Beyond the Veil of Nostalgia: The True Nature of the Pahlavi Rule in Iran

The recent nationwide uprising in Iran is a testament to the people’s desire for fundamental change and the establishment of a secular, democratic, republic. So, in these circumstances, to champion the son of the deposed and widely hated Shah, Reza Pahlavi, as a “symbol of hope” is to indulge in a farcical distortion of history and morality.

recent attempt to romanticize the Pahlavi name, tracing it back to the 1st century(!), is nothing short of comical. The truth is that Reza Pahlavi’s grandfather, born as Reza Savadkouhi, was an illiterate villager who later shamelessly seized thousands of acres of land as an authoritarian and a bully. The Pahlavi regimes were not symbols of modernization and progress but were founded on coups, killings, torture, media suppression, and a glaring lack of popular legitimacy.

Reza Khan, the self-imposed Shah, rose to power through a British-backed coup, marching and occupying Tehran in 1921. His brutal actions as a member of the Russian Cossack Brigade during the 1906 Constitution Revolution, killing democracy activists, foreshadowed his oppressive rule. Under his reign, he forcefully confiscated vast estates, amassing immense wealth for his family while undermining democratic movements in Iran. By the time he was deposed, he is believed to have forcibly seized 44,000 land titles from their owners.

The Pahlavis’ alliance with Hitler’s Nazi Germany during World War II further exposes their questionable judgment and alignment with oppressive forces. As Hitler was killing Jews in the 1930s, Reza Khan proudly idolized him in Iran. The joint occupation of Iran by Britain and the Soviets in 1941, fearing the Shah’s cooperation with Hitler, led to his abdication and the transfer of power to his son, Mohammad Reza Pahlavi.

Mohammad Reza’s own memoirs paint a grim picture of his father’s violent temperament, describing him as “one of the most frightening men I’ve ever known.”

The Shah’s coup against the democratically-elected prime minister Dr. Mohammad Mosaddegh in 1953, with the covert assistance of the U.S. and the U.K. in “Operation Ajax,” resulted in a subsequent oppressive rule with the establishment of the SAVAK secret police. By the end of his rule, the Shah had established a one-party system (Rastakhiz – Resurgent) and brutally suppressed free expression and the media.

The Shah himself admitted to suppression and corruption in a final televised address shortly before the revolution on November 5, 1978: “You, the people of Iran, have risen up against oppression and corruption. … I will pledge to never repeat the mistakes, unlawfulness, oppression, and corruption of the past, and that the mistakes of the past will be compensated in all aspects.”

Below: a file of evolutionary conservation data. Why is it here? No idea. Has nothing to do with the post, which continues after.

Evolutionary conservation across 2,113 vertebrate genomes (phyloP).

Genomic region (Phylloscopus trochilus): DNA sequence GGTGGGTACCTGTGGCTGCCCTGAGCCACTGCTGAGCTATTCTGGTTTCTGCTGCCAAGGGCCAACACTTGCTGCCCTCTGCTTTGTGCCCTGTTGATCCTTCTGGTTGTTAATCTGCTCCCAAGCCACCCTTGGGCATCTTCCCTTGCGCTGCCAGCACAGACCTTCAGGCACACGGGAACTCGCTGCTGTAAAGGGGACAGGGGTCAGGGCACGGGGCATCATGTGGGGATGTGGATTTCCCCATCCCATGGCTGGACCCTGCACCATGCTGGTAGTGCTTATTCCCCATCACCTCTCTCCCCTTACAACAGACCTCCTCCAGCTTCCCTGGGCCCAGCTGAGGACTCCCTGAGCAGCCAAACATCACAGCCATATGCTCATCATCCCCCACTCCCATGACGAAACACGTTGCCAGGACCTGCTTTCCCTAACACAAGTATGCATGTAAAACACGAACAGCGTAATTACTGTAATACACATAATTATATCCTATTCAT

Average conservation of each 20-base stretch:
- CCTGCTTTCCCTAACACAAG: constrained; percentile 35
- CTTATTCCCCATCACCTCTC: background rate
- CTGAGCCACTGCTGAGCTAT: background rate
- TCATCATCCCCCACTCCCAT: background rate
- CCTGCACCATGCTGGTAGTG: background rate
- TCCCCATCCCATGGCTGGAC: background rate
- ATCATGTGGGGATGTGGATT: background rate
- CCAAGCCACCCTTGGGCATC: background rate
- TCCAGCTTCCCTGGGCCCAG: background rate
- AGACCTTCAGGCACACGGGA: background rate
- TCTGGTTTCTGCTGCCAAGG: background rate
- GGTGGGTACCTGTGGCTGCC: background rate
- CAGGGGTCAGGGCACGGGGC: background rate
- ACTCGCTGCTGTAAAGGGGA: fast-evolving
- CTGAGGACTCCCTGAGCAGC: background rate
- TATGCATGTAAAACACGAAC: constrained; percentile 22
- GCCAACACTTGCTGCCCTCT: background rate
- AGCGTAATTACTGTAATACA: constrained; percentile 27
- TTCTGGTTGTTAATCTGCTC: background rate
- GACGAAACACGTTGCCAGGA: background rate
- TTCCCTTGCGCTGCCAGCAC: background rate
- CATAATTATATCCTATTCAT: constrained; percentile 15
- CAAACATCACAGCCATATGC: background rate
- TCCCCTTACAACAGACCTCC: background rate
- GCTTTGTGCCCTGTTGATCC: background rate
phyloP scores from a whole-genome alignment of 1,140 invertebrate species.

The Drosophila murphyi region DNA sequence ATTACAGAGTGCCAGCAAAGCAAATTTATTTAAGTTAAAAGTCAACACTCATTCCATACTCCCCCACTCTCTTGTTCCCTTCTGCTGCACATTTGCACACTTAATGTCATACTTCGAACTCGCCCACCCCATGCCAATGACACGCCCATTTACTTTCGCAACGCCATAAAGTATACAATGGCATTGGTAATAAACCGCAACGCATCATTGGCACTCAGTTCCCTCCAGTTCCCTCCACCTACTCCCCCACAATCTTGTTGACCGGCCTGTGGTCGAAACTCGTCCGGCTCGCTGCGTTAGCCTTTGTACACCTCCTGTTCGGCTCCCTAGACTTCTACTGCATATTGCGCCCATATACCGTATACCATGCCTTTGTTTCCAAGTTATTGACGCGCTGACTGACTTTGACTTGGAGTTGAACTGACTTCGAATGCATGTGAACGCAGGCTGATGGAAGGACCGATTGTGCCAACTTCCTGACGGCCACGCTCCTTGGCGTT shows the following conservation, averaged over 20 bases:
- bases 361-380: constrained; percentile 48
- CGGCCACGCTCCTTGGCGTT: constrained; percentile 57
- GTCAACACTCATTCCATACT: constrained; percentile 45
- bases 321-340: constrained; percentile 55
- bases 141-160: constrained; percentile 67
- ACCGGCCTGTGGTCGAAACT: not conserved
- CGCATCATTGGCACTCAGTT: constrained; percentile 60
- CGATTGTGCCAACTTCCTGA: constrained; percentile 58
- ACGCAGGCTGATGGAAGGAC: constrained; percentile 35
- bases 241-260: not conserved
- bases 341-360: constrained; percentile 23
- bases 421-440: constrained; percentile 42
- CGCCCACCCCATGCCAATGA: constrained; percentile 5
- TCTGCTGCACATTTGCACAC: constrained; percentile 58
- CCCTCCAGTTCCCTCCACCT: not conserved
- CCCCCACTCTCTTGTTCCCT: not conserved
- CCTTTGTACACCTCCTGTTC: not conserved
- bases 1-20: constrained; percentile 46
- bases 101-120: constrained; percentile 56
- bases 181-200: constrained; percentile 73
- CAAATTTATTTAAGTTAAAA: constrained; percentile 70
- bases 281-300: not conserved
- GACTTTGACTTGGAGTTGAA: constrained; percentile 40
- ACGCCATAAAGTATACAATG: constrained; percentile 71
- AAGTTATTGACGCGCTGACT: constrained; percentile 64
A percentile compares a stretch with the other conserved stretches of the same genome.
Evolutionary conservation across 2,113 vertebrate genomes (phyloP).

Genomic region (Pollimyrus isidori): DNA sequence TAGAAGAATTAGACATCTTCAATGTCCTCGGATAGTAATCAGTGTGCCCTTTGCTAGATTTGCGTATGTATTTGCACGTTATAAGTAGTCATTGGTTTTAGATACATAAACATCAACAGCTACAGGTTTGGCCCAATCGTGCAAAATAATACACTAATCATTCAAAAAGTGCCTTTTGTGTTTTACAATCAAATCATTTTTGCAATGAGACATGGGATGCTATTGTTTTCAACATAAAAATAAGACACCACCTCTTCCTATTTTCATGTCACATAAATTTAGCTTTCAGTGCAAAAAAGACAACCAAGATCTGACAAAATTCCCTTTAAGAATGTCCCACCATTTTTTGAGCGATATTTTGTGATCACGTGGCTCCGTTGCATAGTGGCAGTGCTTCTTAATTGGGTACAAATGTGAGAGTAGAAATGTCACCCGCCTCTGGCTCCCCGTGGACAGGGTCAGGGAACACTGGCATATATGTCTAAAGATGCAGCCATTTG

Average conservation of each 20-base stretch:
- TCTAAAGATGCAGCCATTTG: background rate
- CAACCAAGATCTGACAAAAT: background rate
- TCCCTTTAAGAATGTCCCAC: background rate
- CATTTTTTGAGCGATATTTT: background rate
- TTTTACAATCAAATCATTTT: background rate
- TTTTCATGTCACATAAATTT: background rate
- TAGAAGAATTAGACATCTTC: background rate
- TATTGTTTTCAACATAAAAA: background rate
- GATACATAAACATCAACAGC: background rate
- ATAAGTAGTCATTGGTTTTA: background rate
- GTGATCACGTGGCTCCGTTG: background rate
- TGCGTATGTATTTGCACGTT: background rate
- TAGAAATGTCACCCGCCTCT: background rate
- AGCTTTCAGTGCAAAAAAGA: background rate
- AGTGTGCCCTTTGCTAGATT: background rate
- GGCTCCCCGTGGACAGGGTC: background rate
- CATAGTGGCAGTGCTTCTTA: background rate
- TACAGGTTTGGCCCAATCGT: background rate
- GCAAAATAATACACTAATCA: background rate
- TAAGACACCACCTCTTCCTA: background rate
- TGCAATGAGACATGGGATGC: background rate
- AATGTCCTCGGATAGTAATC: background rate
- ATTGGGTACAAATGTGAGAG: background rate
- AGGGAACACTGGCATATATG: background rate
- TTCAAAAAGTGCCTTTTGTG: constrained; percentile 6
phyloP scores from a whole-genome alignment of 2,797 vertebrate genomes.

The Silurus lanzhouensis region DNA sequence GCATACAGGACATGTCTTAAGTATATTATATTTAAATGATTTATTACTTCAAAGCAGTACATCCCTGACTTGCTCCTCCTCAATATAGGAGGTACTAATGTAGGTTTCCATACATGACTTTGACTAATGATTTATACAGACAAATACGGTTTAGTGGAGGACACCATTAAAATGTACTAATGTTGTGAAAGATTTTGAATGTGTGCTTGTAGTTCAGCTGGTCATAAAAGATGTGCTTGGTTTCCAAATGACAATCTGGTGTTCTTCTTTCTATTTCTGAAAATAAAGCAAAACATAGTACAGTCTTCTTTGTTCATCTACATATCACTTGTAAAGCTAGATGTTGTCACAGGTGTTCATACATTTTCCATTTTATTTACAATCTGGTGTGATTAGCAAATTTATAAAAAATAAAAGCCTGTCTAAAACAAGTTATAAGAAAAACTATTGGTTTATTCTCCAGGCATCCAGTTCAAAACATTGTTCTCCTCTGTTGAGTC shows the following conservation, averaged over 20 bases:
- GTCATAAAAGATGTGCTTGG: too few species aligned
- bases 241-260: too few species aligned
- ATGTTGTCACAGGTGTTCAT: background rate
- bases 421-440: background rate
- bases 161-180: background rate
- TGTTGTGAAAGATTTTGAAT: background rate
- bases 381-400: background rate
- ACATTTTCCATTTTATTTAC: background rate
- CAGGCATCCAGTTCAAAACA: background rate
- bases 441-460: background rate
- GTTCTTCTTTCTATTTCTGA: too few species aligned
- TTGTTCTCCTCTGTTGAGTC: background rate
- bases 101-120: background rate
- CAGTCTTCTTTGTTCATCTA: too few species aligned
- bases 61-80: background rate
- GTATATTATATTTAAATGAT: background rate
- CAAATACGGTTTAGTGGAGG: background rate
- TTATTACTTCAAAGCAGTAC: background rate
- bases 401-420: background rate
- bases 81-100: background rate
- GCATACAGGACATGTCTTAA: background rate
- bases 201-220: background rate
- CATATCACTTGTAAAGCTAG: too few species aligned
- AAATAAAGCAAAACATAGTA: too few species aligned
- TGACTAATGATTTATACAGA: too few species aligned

He was also inherently and vehemently misogynistic. In an interview with Italian journalist Oriana Fallaci in October 1973, he said: “What do these feminists want? … You’ve never produced a Michelangelo or a Bach. You’ve never even produced a great cook. And don’t talk of opportunities. Are you joking? Have you lacked the opportunity to give history a great cook? You have produced nothing great, nothing! Tell me, how many women capable of governing have you met in the course of interviews such as this?”

The true heir to the Pahlavi dictatorship is Khomeini and his mullahs. The Pahlavis’ oppressive rule left space for the mullahs to flourish socially and politically since the 1930s. The Pahlavi dictatorships imprisoned, tortured and killed democracy activists, intellectuals, authors, musicians, and women. This is while they deliberately allowed the mullahs to spread fundamentalist ideology. Under the Shah, the mullahs received funding and freedom to build thousands of new mosques and shrines to recruit more fundamentalists and soldiers who were defrauded and driven into poverty by the Shah’s policies. This is how Khomeini was enabled to steal the people’s anti-monarchic revolution.

Today, the Shah’s son, Reza Pahlavi boasts about his “direct contacts” with the mullahs’ Islamic Revolutionary Guard Corps (IRGC). Even when the United States designated the IRGC a terrorist entity, and while the IRGC plays a central role in suppressing protesters on the streets, Reza Pahlavi has routinely supported its forces. In December 2018, he told a think tank in Washington: “Soldiers and militiamen are the target audience of some of my messages… They have a place in the future, and they should. They must have a place. I say this based on my direct contacts with representatives of Iran’s military and paramilitary forces that happen on a daily basis. These are increasing every day.”

Indeed, his misguided statements of support for the regime’s IRGC have been met with universal derision and censure, exposing his ineptitude and lack of acumen in understanding the pulse of the Iranian populace.

Instead of presenting Reza Pahlavi as a “viable alternative,” those nostalgic for the deposed monarchy should apologize for depriving Iranians of democracy for half a century and facilitating Khomeini’s ascent to power. It’s time to acknowledge the historical missteps and seek genuine solutions rather than clinging to a romanticized past that only perpetuates the cycle of oppression.

Monarchy in Iran is outdated, hated, and historically rejected by the Iranian people through a massive revolution. This can be seen today during massive uprisings when university students and others chant the popular slogan “No to the oppressor, be it the Shah or the Mullah.”